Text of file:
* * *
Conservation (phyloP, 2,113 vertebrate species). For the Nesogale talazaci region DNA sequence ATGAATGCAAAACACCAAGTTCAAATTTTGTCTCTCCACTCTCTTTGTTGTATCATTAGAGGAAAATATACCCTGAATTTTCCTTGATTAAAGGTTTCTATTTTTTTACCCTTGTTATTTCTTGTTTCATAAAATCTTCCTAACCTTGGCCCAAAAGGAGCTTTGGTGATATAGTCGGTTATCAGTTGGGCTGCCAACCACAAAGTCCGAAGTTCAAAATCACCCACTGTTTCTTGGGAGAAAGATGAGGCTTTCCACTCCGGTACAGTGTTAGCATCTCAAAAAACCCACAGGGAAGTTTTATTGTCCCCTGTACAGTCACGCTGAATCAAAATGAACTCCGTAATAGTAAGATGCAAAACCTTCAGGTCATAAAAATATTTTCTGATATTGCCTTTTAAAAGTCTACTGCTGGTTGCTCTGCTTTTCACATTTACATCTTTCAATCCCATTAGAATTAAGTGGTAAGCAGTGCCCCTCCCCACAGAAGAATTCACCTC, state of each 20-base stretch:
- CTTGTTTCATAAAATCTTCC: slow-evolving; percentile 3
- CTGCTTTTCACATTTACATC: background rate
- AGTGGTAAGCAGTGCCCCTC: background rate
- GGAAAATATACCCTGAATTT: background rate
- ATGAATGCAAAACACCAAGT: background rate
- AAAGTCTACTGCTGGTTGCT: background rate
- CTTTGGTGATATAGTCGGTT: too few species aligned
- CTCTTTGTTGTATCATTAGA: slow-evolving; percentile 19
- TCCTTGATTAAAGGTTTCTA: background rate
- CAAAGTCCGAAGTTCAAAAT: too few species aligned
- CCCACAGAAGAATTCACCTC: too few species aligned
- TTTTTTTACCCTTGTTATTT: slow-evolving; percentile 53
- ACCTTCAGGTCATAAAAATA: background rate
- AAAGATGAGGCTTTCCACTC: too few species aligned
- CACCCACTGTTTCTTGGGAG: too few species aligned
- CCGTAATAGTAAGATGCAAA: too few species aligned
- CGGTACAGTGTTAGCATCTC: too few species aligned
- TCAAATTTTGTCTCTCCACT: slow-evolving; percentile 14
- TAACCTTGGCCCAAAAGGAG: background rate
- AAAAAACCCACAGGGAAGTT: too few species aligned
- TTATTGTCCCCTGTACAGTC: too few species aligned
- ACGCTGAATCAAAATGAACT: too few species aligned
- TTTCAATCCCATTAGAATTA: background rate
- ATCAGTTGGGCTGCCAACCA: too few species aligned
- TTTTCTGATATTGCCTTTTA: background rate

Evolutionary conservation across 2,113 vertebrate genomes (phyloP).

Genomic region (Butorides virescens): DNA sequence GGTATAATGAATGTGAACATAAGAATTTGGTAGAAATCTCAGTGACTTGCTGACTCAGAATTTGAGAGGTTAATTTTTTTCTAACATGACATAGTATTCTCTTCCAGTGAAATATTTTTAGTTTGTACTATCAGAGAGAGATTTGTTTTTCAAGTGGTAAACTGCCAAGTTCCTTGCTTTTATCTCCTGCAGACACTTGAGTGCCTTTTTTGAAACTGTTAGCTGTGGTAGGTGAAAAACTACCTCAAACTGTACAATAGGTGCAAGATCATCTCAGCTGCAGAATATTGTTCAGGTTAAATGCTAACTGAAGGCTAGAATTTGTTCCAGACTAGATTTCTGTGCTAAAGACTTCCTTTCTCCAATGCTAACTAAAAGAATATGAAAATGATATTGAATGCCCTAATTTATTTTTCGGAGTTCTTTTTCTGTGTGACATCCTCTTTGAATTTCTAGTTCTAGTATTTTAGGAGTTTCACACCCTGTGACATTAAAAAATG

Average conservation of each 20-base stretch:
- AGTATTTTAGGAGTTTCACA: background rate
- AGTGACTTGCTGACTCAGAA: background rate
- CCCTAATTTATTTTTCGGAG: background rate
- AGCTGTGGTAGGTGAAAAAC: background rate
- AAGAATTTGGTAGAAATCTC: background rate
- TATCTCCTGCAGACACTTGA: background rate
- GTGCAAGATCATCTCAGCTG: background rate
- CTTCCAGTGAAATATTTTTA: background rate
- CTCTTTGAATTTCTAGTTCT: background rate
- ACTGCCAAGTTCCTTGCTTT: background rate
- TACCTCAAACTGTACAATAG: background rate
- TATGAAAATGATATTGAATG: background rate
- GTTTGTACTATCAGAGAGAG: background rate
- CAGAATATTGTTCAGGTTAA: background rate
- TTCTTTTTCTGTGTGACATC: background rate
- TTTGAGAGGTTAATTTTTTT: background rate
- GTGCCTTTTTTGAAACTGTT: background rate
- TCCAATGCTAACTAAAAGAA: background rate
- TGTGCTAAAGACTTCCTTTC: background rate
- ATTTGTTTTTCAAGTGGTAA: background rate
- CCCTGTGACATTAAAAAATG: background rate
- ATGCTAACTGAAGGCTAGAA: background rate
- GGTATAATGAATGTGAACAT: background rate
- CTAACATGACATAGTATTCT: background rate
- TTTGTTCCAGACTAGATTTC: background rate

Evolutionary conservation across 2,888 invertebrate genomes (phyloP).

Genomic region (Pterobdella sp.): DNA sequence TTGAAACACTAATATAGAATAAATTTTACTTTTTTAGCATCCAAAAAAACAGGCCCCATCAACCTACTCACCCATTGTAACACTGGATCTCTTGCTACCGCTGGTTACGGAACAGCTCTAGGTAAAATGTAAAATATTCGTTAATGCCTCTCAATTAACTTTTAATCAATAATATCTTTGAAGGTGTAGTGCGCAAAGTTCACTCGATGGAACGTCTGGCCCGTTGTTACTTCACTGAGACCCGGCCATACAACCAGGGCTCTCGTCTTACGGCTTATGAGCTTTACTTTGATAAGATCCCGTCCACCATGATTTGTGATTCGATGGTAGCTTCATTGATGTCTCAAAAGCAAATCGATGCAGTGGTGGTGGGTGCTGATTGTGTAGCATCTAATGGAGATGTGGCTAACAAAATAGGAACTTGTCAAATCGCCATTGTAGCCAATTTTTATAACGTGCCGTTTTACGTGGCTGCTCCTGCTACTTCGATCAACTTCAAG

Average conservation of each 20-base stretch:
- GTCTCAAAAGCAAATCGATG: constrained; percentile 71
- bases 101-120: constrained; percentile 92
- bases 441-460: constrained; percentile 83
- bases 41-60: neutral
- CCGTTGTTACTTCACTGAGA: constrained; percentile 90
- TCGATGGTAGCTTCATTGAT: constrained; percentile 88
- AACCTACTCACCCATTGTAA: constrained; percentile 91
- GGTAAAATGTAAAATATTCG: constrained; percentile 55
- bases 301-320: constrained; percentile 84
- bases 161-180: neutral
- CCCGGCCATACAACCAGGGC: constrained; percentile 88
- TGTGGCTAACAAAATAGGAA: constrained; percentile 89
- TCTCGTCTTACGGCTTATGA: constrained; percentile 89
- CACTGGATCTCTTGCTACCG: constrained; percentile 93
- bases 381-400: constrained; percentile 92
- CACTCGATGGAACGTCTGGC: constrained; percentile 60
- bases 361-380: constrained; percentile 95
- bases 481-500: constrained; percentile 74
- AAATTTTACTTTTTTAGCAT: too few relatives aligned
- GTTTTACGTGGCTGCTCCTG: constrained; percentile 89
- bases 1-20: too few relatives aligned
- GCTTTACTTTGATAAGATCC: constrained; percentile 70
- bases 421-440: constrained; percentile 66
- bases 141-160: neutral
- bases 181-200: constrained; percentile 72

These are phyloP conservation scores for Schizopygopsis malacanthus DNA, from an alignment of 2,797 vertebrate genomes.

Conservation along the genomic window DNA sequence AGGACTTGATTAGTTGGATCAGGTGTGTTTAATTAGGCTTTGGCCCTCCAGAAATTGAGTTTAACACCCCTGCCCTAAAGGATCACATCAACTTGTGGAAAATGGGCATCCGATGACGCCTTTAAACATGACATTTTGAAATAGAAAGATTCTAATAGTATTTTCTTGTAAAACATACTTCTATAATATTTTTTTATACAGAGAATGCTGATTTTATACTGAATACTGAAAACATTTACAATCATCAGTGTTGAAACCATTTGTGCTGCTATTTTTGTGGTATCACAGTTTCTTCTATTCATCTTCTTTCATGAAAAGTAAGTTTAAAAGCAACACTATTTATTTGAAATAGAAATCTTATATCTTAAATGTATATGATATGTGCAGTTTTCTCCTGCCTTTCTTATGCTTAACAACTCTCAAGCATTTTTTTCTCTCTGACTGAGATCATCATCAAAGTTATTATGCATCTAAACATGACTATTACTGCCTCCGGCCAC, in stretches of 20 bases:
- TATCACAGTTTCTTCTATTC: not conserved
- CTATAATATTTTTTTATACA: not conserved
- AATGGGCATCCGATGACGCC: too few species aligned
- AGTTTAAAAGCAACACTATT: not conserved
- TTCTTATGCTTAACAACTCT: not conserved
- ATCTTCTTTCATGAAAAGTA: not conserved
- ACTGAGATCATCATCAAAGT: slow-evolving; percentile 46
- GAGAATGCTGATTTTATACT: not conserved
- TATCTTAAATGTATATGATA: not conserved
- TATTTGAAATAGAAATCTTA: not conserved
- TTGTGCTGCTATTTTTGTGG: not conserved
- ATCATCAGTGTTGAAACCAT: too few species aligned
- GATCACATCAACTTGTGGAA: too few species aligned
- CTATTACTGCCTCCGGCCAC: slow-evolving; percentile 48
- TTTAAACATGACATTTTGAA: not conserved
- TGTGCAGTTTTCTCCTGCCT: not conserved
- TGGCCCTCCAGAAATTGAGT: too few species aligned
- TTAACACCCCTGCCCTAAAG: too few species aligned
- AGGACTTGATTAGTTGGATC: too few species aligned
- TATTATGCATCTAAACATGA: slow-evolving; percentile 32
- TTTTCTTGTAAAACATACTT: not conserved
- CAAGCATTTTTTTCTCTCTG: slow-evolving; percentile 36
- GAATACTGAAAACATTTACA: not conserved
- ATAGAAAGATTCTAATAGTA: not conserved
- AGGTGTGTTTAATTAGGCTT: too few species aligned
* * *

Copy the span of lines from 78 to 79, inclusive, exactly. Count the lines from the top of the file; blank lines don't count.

- bases 1-20: too few relatives aligned
- GCTTTACTTTGATAAGATCC: constrained; percentile 70